Up in the hills you find inns built not with aluminum and plastic but with stones from the fields and, a sure sign in my book of authentic simplicity, without steps, squatting in the field or garden. A traditional house or farm here merges the inside and the outside, it's all on one level, and when you step out the door (a French door, naturally), you don't go down any steps or stoops, you're on the earth, and if it is an inn we're talking about, they'll bring you your food and drink outside under a tree, so long as it isn't raining. If you're lucky, the view will be from five miles on up to infinity.
Drive up a departmental road (marked D plus a number) climbing from Nice or Menton north toward the Italian border, or setting out from Cannes or Saint-Raphael toward Draguignan and beyond. Even simpler, take a train. They're still running here, from Nice to Tende, at 2,500 feet, with many stops, and on to Limone, in Italy -- or from Nice northwest toward Digne-les-Bains, which is no longer the Côte but is a nice little town with a marvelous hotel (le Grand Paris). Those trains cross wild landscapes and stop at villages hard to reach by car. You can get off and stay over anywhere for a drink, or a day, or a month.
Simplest, you can walk. You may wander, or follow the little color-coded signs that mark the "official" major hikes, which are called randonnées pédestres. "Official" means only that every so often there'll be a color mark on a tree; it assuredly does not mean benches, toilets, or other intrusions. Some of the footpaths go through such fierce country that you are warned off if you're not an experienced climber.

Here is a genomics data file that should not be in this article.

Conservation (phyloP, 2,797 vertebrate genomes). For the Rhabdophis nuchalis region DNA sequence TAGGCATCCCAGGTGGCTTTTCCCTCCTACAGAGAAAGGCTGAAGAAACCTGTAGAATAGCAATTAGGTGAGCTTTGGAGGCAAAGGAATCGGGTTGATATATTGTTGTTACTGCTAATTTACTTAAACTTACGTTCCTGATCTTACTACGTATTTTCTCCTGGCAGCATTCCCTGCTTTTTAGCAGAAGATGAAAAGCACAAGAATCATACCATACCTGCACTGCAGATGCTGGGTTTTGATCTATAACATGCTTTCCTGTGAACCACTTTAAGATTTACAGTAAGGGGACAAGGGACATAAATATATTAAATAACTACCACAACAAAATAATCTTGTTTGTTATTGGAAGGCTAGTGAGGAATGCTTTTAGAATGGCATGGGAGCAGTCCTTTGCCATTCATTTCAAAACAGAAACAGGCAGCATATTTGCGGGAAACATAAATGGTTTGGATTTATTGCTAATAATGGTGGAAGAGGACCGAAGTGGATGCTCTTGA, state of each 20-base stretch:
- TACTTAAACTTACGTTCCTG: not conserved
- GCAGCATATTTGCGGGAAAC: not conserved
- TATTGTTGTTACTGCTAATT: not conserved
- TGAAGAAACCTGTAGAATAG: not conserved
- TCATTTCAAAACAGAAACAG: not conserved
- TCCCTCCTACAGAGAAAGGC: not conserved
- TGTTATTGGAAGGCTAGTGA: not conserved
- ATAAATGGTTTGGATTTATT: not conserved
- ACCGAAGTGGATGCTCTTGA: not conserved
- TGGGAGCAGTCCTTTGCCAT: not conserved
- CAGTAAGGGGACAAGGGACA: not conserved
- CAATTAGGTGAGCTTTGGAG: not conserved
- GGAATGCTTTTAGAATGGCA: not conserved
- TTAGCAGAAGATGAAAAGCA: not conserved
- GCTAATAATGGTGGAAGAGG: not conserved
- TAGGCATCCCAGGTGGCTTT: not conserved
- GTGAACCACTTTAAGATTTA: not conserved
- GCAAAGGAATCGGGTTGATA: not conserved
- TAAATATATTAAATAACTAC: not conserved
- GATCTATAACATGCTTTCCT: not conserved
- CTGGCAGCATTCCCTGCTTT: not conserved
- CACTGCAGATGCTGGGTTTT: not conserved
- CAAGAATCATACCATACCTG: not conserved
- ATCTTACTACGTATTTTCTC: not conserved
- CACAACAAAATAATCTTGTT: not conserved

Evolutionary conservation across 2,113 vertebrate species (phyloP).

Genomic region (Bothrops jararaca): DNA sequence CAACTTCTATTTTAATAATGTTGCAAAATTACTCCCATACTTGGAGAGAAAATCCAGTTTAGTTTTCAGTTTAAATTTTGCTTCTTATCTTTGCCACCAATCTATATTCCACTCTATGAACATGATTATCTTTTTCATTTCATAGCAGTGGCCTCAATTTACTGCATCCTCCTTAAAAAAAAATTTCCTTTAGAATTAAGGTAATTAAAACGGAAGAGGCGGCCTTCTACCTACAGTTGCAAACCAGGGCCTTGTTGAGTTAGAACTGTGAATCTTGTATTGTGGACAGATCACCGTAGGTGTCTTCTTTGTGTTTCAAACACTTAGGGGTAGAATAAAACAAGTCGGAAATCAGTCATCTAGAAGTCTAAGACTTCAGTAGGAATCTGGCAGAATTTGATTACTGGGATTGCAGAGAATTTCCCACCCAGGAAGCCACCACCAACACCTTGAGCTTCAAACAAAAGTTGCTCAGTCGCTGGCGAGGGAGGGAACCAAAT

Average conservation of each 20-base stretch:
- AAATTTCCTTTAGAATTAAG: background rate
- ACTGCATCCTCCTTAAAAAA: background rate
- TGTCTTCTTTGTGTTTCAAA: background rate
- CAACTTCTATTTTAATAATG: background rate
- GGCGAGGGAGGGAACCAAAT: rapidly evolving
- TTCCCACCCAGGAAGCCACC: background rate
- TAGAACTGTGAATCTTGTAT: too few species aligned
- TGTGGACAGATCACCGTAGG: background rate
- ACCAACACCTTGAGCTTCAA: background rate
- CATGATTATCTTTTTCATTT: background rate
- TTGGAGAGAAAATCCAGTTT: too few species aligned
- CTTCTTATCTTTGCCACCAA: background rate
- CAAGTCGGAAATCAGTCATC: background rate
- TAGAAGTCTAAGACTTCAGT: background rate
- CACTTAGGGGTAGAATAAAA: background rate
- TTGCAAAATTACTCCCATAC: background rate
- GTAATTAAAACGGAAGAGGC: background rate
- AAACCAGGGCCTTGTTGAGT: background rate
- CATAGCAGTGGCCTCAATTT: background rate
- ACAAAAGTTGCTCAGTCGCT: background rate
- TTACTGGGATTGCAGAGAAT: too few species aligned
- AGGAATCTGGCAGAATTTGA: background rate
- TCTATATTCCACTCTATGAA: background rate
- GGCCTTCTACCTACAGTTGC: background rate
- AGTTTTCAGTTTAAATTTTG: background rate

When you have done or at least considered any or all of this, you may want to put in some basic Côte time. My recipe for that would be: In the morning I'd walk with my towel down the street from my little hotel (but with clean toilets) in, say, the old port of Cannes. I'd have a café express and then install myself on the public beach as close as possible to the sea's edge, with my books and papers (Cannes has an excellent public library). I'd read and watch the people, who are somehow more pleasant and photogenic here than on the hotel beaches. For lunch I'd buy a pan bagnat at a kiosk. That is a kind of salade niçoise on a large roll.
The money saved would go toward a drink later on the terrace of the Carlton, where they bring you a plate of Provençal olives with your drink, and where you can sit and watch the sun set in the darkening sea and look down, in both senses of the expression, on the tourists streaming by. What comes later in the evening you have to plan yourself, but you'd have a perfect foundation.
The Atlantic Monthly; December 1996; On France's Blessed South Coast; Volume 278, No. 6; pages 44-48.